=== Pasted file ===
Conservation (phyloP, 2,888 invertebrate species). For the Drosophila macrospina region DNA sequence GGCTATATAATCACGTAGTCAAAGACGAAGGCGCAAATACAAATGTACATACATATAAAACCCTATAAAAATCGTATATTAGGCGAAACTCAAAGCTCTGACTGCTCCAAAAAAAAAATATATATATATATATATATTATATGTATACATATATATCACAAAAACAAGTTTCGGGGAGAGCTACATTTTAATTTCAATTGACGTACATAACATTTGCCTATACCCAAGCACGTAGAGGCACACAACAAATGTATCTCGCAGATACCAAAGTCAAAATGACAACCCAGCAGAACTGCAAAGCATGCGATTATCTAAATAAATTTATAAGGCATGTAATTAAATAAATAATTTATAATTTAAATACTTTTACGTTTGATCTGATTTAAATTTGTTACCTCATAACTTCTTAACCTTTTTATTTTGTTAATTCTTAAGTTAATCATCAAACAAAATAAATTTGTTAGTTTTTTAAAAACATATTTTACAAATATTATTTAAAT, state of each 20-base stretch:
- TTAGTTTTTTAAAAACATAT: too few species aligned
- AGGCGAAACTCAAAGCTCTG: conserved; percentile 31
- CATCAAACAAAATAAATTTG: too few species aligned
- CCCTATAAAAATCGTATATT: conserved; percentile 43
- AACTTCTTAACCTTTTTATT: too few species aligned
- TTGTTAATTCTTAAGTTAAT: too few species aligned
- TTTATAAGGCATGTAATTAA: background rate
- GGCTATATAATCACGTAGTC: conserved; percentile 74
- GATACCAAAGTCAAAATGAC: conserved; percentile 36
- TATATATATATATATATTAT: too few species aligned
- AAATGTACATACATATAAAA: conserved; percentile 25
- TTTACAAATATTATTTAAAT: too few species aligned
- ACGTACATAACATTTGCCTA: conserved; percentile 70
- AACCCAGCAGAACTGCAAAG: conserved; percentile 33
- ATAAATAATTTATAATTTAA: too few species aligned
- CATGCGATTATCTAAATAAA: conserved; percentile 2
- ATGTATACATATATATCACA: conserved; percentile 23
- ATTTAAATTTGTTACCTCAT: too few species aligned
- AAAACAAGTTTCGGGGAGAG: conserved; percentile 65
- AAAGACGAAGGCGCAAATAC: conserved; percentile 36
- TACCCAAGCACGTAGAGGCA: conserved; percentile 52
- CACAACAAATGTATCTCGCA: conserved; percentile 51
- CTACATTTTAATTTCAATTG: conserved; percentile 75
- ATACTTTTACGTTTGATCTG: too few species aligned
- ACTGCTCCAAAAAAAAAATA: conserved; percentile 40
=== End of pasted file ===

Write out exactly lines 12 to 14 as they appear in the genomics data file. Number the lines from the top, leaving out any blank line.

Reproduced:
- AAATGTACATACATATAAAA: conserved; percentile 25
- TTTACAAATATTATTTAAAT: too few species aligned
- ACGTACATAACATTTGCCTA: conserved; percentile 70